I am bound to say, however, that I have tried hard to think of the cause of the delay, but I have not been able to ascertain it. This was a proposal that the live theatre should be helped in the whole of the current fiscal year. The proposal is going to have effect, if your Lordships so approve, on December 7, approximately eight months after the original decision was announced in Parliament—that is to say, two-thirds of the year will have gone by. I understand that it is the pattern of the Government to-day that nothing instantaneous should take place. I see that the noble Lord is amused, but he forgets that there are exceptions to this rule: when one comes to sack a noble Lord in public, for no public reason, then instant government takes place; but I gather that on a matter such as this there is no question of instant government being desirable. Even so, I should have thought that with an Order that is one short paragraph in length, which has been agreed by the two sides and which is helping the live theatre, one might have seen the original desire implemented as far as possible. But, as I have already said, it is not only a question of thanking the Government, who have at last brought this Order forward; it is for us to congratulate them, too, on having had the strength of character to change their minds about selective employment tax.

It is obvious to everybody that to bring in an Order of this kind, making a variation under the principal Act some four months only before the principal Act is due to be removed from the Statute Book, would be a nonsense. Therefore, it is clear to all of us that the Government have wisely recognised the great value of selective employment tax and the revenue which it produces to the Chancellor of the Exchequer, which is so necessary, and have therefore decided that it is appropriate to bring in this variation Order and not to disclose—as I imagine they do not intend to continue on their policy of disclosing next year's Budget—in too precise terms what their intentions are with regard to selective employment tax. I therefore sum up, my Lords, by saying that we offer the noble Lord and the Government our thanks and, for the reason I have given, our congratulations.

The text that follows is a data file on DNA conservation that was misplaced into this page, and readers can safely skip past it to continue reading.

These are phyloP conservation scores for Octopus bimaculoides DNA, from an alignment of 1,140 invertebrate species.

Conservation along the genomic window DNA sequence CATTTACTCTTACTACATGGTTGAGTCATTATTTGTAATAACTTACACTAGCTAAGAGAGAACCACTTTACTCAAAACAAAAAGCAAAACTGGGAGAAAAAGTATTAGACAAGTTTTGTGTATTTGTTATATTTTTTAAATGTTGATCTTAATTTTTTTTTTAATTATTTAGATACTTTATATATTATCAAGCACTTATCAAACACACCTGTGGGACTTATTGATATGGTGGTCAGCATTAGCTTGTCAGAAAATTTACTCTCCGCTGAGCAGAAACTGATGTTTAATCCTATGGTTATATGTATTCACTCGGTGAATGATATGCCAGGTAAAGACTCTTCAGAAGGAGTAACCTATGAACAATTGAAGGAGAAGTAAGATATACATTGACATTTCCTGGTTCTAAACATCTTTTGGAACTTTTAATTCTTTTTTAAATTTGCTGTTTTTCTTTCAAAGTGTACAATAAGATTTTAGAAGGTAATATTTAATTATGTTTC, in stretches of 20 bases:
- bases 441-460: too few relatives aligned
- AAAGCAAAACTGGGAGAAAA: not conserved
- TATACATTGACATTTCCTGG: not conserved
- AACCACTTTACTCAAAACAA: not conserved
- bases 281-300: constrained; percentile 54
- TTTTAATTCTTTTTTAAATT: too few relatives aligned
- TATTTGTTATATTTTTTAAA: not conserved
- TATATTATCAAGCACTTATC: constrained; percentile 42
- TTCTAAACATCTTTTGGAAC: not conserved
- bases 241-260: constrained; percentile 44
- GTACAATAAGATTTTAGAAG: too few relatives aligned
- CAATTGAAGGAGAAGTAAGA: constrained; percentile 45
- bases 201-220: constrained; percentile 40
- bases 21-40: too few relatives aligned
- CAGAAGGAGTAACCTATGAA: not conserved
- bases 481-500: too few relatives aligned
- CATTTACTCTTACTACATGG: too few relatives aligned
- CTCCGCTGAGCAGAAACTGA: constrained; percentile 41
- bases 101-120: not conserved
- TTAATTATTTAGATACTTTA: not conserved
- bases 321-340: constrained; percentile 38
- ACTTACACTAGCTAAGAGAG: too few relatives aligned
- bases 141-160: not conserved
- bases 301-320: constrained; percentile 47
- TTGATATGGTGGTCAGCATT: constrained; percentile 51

My Lords, may I ask my noble friend what will be the position of the major orchestras who do a great deal of playing abroad and, I suppose, in this way would come under the heading of "invisible exports"? Will they obtain repayments or not?


My Lords, I rise to add my congratulations. The introduction of this Order is a great relief to many of us who have been concerned with the work of artists, although my noble friend—a former friend in another place although not always my friend in the Treasury—has said that there has been a delay which has caused some anxiety. Of course, we are all united in rejoicing that this very modest measure, not involving very great sums of money, should be agreed among us. When we are talking about subsidy to the Arts, I do not think we realise the extent to which a contribution is made by the talented young. I think we are all agreed that we cannot have subsidised theatre unless the commercial theatres are also in a healthy condition. So I am entirely delighted that this small measure, for which some of us fought so hard in another place in the last Parliament, should be agreed, I gather unanimously, by your Lordships.


My Lords, may I first of all answer briefly the point made by my noble friend Lord Somers. This is an Order which deals with theatres and plays and does not extend to orchestras. I am sorry to have to give him that answer, but, as I pointed out, the whole purpose of this Order is to try to bring the theatre in line with the cinema. May I thank the noble Lord, Lord Diamond, and the noble Baroness, Lady Lee of Asheridge, for the way they have received this Order. They had to find something to criticise, and I think the noble Lord put his finger on the one thing that possibly might have been criticised, and that is the delay. But he will realise that, in order to have got this matter in motion sooner, it would have been necessary to lay the Order almost immediately we came into office. Surely, he must know that a new Government would wish to have their own consultations. That being so, it would have been very difficult even to get this Order going by November 7, or a similar date. The claims are made monthly and the appropriate date now is December 7. I do not think, in spite of what the noble Lord said, that there has been any undue delay.

As to the noble Lord's remaining comments, he wisely indicated that he did not expect an answer to them. Even so, I am certain he cannot have it both ways. If he is criticising us for a delay of a month or two one way, then surely he must admit that the theatres would be glad to receive payment for some time, however short that period might be.

On Question, Motion agreed to.